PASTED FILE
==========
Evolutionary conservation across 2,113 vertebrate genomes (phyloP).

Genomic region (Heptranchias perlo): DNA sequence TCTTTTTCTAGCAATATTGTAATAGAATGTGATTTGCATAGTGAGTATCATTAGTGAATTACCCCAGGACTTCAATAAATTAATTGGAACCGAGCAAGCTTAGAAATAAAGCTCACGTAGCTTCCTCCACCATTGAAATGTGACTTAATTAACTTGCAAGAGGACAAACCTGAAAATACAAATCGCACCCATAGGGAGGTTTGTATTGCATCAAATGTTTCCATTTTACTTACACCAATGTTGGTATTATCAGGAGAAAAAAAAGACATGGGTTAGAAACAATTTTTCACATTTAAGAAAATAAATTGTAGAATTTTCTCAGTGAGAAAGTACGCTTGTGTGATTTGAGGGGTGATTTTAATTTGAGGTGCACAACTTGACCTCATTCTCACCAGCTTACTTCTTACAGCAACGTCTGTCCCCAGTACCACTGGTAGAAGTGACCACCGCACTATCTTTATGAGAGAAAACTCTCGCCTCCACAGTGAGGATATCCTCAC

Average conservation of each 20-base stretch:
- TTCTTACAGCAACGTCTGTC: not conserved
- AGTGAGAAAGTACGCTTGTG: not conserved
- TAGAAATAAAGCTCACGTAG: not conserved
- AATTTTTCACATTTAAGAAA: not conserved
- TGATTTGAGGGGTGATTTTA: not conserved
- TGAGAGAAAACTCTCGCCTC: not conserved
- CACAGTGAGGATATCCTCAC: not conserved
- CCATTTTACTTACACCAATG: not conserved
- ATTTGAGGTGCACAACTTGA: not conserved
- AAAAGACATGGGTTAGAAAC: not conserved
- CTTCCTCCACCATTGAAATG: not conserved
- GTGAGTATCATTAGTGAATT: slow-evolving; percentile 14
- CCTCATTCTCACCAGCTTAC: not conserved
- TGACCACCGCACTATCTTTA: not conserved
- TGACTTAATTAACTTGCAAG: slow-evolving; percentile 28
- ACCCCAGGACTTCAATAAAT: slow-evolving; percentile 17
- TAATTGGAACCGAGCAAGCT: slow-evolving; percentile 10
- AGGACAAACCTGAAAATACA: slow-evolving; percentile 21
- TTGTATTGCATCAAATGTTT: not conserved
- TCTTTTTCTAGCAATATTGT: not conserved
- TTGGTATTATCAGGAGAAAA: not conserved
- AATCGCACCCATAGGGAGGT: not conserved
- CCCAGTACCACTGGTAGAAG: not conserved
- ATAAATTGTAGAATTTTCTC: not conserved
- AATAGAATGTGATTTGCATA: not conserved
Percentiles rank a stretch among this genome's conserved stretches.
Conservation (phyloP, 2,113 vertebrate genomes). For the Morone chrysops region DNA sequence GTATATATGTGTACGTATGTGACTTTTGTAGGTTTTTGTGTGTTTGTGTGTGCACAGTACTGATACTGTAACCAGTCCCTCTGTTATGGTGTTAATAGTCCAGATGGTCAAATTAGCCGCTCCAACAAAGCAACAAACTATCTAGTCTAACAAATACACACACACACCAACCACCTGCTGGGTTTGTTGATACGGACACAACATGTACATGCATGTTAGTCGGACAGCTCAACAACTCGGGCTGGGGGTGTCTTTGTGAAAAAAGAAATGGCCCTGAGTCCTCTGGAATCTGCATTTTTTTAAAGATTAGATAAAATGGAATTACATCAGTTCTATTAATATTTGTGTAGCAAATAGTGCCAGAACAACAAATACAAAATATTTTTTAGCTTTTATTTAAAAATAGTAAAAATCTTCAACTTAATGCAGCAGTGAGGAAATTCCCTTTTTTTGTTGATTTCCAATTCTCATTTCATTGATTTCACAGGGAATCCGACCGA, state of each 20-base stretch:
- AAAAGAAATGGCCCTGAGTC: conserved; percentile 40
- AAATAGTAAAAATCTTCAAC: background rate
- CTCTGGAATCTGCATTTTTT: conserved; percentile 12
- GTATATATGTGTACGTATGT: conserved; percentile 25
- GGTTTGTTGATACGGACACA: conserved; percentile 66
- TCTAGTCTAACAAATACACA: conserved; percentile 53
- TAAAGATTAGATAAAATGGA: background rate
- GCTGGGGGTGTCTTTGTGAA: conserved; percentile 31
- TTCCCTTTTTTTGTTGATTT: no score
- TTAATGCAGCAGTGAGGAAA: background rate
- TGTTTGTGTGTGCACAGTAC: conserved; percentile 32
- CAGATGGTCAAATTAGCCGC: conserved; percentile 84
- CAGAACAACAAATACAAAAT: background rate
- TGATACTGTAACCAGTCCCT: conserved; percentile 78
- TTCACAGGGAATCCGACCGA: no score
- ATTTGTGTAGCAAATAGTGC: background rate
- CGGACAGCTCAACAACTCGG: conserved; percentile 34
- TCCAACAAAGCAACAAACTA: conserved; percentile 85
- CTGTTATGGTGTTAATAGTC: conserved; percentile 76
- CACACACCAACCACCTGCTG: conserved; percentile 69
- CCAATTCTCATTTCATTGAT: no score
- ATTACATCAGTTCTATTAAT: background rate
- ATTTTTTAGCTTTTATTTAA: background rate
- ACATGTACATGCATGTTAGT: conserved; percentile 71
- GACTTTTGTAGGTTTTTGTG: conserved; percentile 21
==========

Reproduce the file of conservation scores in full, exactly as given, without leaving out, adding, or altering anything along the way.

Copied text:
Evolutionary conservation across 2,113 vertebrate genomes (phyloP).

Genomic region (Heptranchias perlo): DNA sequence TCTTTTTCTAGCAATATTGTAATAGAATGTGATTTGCATAGTGAGTATCATTAGTGAATTACCCCAGGACTTCAATAAATTAATTGGAACCGAGCAAGCTTAGAAATAAAGCTCACGTAGCTTCCTCCACCATTGAAATGTGACTTAATTAACTTGCAAGAGGACAAACCTGAAAATACAAATCGCACCCATAGGGAGGTTTGTATTGCATCAAATGTTTCCATTTTACTTACACCAATGTTGGTATTATCAGGAGAAAAAAAAGACATGGGTTAGAAACAATTTTTCACATTTAAGAAAATAAATTGTAGAATTTTCTCAGTGAGAAAGTACGCTTGTGTGATTTGAGGGGTGATTTTAATTTGAGGTGCACAACTTGACCTCATTCTCACCAGCTTACTTCTTACAGCAACGTCTGTCCCCAGTACCACTGGTAGAAGTGACCACCGCACTATCTTTATGAGAGAAAACTCTCGCCTCCACAGTGAGGATATCCTCAC

Average conservation of each 20-base stretch:
- TTCTTACAGCAACGTCTGTC: not conserved
- AGTGAGAAAGTACGCTTGTG: not conserved
- TAGAAATAAAGCTCACGTAG: not conserved
- AATTTTTCACATTTAAGAAA: not conserved
- TGATTTGAGGGGTGATTTTA: not conserved
- TGAGAGAAAACTCTCGCCTC: not conserved
- CACAGTGAGGATATCCTCAC: not conserved
- CCATTTTACTTACACCAATG: not conserved
- ATTTGAGGTGCACAACTTGA: not conserved
- AAAAGACATGGGTTAGAAAC: not conserved
- CTTCCTCCACCATTGAAATG: not conserved
- GTGAGTATCATTAGTGAATT: slow-evolving; percentile 14
- CCTCATTCTCACCAGCTTAC: not conserved
- TGACCACCGCACTATCTTTA: not conserved
- TGACTTAATTAACTTGCAAG: slow-evolving; percentile 28
- ACCCCAGGACTTCAATAAAT: slow-evolving; percentile 17
- TAATTGGAACCGAGCAAGCT: slow-evolving; percentile 10
- AGGACAAACCTGAAAATACA: slow-evolving; percentile 21
- TTGTATTGCATCAAATGTTT: not conserved
- TCTTTTTCTAGCAATATTGT: not conserved
- TTGGTATTATCAGGAGAAAA: not conserved
- AATCGCACCCATAGGGAGGT: not conserved
- CCCAGTACCACTGGTAGAAG: not conserved
- ATAAATTGTAGAATTTTCTC: not conserved
- AATAGAATGTGATTTGCATA: not conserved
Percentiles rank a stretch among this genome's conserved stretches.
Conservation (phyloP, 2,113 vertebrate genomes). For the Morone chrysops region DNA sequence GTATATATGTGTACGTATGTGACTTTTGTAGGTTTTTGTGTGTTTGTGTGTGCACAGTACTGATACTGTAACCAGTCCCTCTGTTATGGTGTTAATAGTCCAGATGGTCAAATTAGCCGCTCCAACAAAGCAACAAACTATCTAGTCTAACAAATACACACACACACCAACCACCTGCTGGGTTTGTTGATACGGACACAACATGTACATGCATGTTAGTCGGACAGCTCAACAACTCGGGCTGGGGGTGTCTTTGTGAAAAAAGAAATGGCCCTGAGTCCTCTGGAATCTGCATTTTTTTAAAGATTAGATAAAATGGAATTACATCAGTTCTATTAATATTTGTGTAGCAAATAGTGCCAGAACAACAAATACAAAATATTTTTTAGCTTTTATTTAAAAATAGTAAAAATCTTCAACTTAATGCAGCAGTGAGGAAATTCCCTTTTTTTGTTGATTTCCAATTCTCATTTCATTGATTTCACAGGGAATCCGACCGA, state of each 20-base stretch:
- AAAAGAAATGGCCCTGAGTC: conserved; percentile 40
- AAATAGTAAAAATCTTCAAC: background rate
- CTCTGGAATCTGCATTTTTT: conserved; percentile 12
- GTATATATGTGTACGTATGT: conserved; percentile 25
- GGTTTGTTGATACGGACACA: conserved; percentile 66
- TCTAGTCTAACAAATACACA: conserved; percentile 53
- TAAAGATTAGATAAAATGGA: background rate
- GCTGGGGGTGTCTTTGTGAA: conserved; percentile 31
- TTCCCTTTTTTTGTTGATTT: no score
- TTAATGCAGCAGTGAGGAAA: background rate
- TGTTTGTGTGTGCACAGTAC: conserved; percentile 32
- CAGATGGTCAAATTAGCCGC: conserved; percentile 84
- CAGAACAACAAATACAAAAT: background rate
- TGATACTGTAACCAGTCCCT: conserved; percentile 78
- TTCACAGGGAATCCGACCGA: no score
- ATTTGTGTAGCAAATAGTGC: background rate
- CGGACAGCTCAACAACTCGG: conserved; percentile 34
- TCCAACAAAGCAACAAACTA: conserved; percentile 85
- CTGTTATGGTGTTAATAGTC: conserved; percentile 76
- CACACACCAACCACCTGCTG: conserved; percentile 69
- CCAATTCTCATTTCATTGAT: no score
- ATTACATCAGTTCTATTAAT: background rate
- ATTTTTTAGCTTTTATTTAA: background rate
- ACATGTACATGCATGTTAGT: conserved; percentile 71
- GACTTTTGTAGGTTTTTGTG: conserved; percentile 21